Thursday, 13 February 2014
Trial and error; or, my adventures with sourdough
Well, I promised last time some sourdough action; I can't pretend it's been smooth sailing but now, finally, I feel I'm getting the hang of it.
I started off using the River Cottage recipe, which produced a loaf that looked OK, and was definitely tangy, but a bit flat and without the holes it should have.
So I tried a variation, which had far more water and resembled a dough monster until cooked, when it ripped itself apart.
Undeterred, I carried on, and came across James Morton's advice to bake it in a cast iron casserole dish and finally, a lovely well risen loaf! But Oh. My. Viciously sour to the point of being inedible.
I will admit, I was tempted to give up at this point and if I hadn't been so determined (some might say stubborn) I would have stopped there and then. But then I read somewhere that underfeeding the starter can cause sourness. And that the method I was using was actually bound to maximise that. Aha!
I fed my starter twice a day. I started to follow James Morton's white sourdough recipe. I started proving in bowls instead of just on the counter. I baked everything in a scorching hot pot. Bingo! Delicious bread, risen properly.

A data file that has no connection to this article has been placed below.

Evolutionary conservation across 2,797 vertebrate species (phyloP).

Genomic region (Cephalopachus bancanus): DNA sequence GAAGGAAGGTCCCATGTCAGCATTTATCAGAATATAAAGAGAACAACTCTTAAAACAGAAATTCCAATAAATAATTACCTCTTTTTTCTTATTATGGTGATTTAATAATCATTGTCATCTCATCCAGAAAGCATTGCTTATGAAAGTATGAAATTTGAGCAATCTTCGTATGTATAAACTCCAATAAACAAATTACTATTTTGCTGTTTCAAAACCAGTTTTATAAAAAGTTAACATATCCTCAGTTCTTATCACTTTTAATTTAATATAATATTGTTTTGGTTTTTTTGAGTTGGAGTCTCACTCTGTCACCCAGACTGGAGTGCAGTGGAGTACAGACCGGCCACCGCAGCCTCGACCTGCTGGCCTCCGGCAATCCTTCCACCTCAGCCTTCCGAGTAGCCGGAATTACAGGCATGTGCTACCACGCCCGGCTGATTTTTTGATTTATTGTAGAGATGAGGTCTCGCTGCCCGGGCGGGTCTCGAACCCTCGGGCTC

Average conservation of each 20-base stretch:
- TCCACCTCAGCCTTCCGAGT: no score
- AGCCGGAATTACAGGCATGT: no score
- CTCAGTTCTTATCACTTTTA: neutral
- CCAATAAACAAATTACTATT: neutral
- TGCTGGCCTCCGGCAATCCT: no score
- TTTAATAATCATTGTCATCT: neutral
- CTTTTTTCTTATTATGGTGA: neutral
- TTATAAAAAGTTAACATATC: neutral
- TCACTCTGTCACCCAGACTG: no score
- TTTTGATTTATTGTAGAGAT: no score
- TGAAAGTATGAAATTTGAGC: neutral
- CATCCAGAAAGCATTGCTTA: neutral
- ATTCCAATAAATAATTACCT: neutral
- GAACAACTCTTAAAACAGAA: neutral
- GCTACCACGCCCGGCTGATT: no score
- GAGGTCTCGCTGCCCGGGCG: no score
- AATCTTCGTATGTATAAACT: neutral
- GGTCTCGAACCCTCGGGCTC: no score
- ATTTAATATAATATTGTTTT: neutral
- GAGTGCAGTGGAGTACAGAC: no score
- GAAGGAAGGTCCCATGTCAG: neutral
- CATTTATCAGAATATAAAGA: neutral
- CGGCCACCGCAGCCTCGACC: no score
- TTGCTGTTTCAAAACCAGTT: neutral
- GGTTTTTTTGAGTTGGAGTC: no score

But still, the texture wasn't quite right. I ordered Brilliant Bread and started to go through it, learning new recipes and novel techniques for kneading and I think I've now discovered my very favourite recipe - it's Pain de Campagne, which is a loaf risen with normal yeast and flavoured with sourdough starter.
One morning I accidentally added too much water and the dough turned into some kind of monster, but this time I knew how to knead it and prove it without adding more flour. It overflowed the proving bowl and flolloped into the cooking pot. And when I cut it the next morning and saw the open, holey, chewy texture I'd been craving, I swear I heard angels singing.
It's all gone now. I'd better make some more!